May 15, 2012
Do you guys all know my pops? His name is Kunio, and he is a sushi chef. Classically trained as a tempura chef, he was offered to transfer to Los Angeles where Inagiku, the Tokyo restaurant he worked at, was opening a location in the iconic Bonaventure Hotel. So, the Akaboris all ended up in sunny LA in 1980.
Kuni has a sparkling sense of humor, but you wouldn’t really think so if you saw him working at Sushi Kuni, his restaurant in Cupertino, CA. Handling raw fish is a sensitive matter, so he is all concentration, all the time.
Kuni hates being photographed.
Kuni is a painter, and his artful mind comes out in his dishes. He loves to play with the colors of the ingredients, shapes and techniques. He is a great chef who is passionate about his work.
Today, let’s talk about makimono, which literally translated to “wrapped things”. In the world of sushi, we are talking about rice and condiments wrapped in crispy nori (seaweed). But in the overly-indulgent Western world of Spider, Rainbow and (Insert Local Sports Team Name) rolls, the real-deal makimono get no love. So let’s get back to basics and highlight some of the makimono that you would actually be able to order at a sushi counter in Tsukiji market.
Hosomaki vs. Temaki
Hosomaki is hoso = thin; maki = roll. It is usually cut into six pieces and are little bite-size portions.
Temaki is te = hand; maki = roll. Hence, the handroll. It is not cut up into pieces, and you just eat it… in hand. Temaki parties are also very easy and fun.
This roll is one of the most basic of the makimono. Fresh, raw tuna with rice and a dab of wasabi, wrapped in nori. Kuni tells me that this is roll was names after the tekka-ba, which was the name of the gambling halls back in the 1800s. According to Kuni, the invention of the tekka-maki came from when they served these little juicy finger food while the men were gambling. They are easy to eat, and so damn good. He believes that the tekka-maki was one of the very first makimono, preceded by the kanpyo maki (seasoned dried gourd), since they could be preserved for longer.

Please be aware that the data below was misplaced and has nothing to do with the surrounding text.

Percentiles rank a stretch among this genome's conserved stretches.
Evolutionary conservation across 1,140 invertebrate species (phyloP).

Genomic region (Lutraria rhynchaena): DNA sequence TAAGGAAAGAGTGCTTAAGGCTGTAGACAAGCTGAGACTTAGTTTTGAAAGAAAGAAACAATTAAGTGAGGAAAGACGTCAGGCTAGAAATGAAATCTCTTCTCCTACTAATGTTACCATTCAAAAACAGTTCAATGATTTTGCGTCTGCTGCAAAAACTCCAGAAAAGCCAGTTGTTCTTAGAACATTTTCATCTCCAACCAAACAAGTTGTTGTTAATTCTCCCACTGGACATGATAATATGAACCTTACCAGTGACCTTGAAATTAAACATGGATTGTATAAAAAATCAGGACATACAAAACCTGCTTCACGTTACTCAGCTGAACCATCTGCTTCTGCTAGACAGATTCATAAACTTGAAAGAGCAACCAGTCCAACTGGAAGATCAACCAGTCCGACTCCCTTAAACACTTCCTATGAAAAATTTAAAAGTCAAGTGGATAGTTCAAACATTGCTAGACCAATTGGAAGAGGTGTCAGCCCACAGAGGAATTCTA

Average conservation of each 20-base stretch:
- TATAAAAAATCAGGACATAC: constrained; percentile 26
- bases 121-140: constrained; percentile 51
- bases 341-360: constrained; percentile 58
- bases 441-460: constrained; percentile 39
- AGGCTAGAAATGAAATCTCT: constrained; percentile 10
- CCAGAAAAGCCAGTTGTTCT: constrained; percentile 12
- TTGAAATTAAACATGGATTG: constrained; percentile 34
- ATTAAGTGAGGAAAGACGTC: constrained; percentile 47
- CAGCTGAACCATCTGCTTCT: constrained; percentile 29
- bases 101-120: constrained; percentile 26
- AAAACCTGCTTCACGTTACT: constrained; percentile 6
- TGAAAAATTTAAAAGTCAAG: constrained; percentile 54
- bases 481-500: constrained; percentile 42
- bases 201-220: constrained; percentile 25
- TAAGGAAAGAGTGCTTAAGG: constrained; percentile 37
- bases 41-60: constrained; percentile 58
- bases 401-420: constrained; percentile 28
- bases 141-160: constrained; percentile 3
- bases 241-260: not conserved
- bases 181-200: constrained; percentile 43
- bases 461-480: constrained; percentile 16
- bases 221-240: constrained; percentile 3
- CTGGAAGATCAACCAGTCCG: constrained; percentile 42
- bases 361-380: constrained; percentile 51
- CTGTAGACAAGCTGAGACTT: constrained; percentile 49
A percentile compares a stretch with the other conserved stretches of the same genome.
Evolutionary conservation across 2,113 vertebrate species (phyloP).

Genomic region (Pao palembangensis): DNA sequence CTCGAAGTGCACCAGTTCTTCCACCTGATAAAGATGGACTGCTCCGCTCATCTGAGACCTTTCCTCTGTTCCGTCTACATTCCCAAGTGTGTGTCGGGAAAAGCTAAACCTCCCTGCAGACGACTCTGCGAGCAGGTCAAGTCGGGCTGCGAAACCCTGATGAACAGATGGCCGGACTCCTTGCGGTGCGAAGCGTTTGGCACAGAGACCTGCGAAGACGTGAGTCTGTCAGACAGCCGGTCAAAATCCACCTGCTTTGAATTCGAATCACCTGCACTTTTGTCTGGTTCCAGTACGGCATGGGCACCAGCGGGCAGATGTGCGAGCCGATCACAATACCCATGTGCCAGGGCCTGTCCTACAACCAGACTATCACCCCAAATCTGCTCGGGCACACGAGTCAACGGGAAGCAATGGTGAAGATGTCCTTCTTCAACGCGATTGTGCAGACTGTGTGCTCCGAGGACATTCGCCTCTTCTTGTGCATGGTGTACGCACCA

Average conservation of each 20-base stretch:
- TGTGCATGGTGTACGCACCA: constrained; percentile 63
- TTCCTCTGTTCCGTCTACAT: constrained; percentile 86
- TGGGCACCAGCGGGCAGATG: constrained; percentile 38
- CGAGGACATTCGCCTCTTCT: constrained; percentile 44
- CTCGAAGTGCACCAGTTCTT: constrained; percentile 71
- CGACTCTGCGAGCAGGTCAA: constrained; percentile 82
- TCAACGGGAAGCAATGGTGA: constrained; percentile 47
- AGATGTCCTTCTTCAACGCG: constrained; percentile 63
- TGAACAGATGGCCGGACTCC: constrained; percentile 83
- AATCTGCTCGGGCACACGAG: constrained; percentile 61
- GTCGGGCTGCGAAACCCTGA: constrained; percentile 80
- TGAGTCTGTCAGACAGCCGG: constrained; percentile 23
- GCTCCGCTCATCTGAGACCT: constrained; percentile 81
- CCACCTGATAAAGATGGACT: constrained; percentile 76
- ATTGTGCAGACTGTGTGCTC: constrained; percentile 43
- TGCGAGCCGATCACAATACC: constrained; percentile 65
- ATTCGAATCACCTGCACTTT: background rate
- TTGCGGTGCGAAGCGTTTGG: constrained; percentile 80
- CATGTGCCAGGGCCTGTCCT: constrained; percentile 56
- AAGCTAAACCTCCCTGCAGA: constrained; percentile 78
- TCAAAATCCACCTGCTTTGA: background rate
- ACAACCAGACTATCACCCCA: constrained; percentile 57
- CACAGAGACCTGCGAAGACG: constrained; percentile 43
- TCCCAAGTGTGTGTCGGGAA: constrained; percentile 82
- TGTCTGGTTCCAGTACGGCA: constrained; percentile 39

Kappa maki is simply a fresh julienned cucumber roll. It is named after the mythical Japanese turtle-frog creature, kappa, who like to eat cucumbers.
Futo-i means “fat” so this is literally a “fat roll”. Different chefs have their own way of making them, but generally it will contain boiled spinach, kanpyo (seasoned dried gourd) and tamago-yaki (fried egg). Kuni also adds seasoned shiitake mushrooms and some ebi (shrimp).
Kanpyo on its own is a makimono classic, but I always end up getting Kuni’s futomaki for all the additional ingredients.
Ok, this is not an ordinary roll, but Kuni wanted me to taste his freshly-made shiokara (marinated squid in guts) so he wrapped it up as a temaki with a shiso leaf. It is really delicious (and fabulously fishy), so you should ask for one if you are ever at Sushi Kuni.
Oshinko are pickles. In makimono, the pickles uses are usually the bright yellow takuwan, which are pickled daikon radish. Here, Kuni adds shiso leaves for added flavor.
This is always my shime (ending) of a sushi meal. The ume (pickled plum) and shiso are a classic combination. I also ask for cucumber or sometimes yamaimo (mountain potato).
I also often ask for shari-nashi tamago at the end of a meal, which is the fried egg with no rice.
Makimono are excellent interludes in a traditional sushi meal. Now, don’t get me wrong — I am a sucker for Spicy Tuna, California and Spider rolls too. And I always order a negi-toro maki (toro with scallions). When I am too poor for fabulous nigiri sushi, I just go somewhere cheap for rolls. There’s no shame in it, and the purists should just embrace the decadent sushi roll culture. Although Rainbow rolls really are kinda gross.
Thanks Kuni for the makimono basics!
I will be continuing this column, hopefully monthly. If you have any sushi-related questions for Kuni, please feel free to comment below!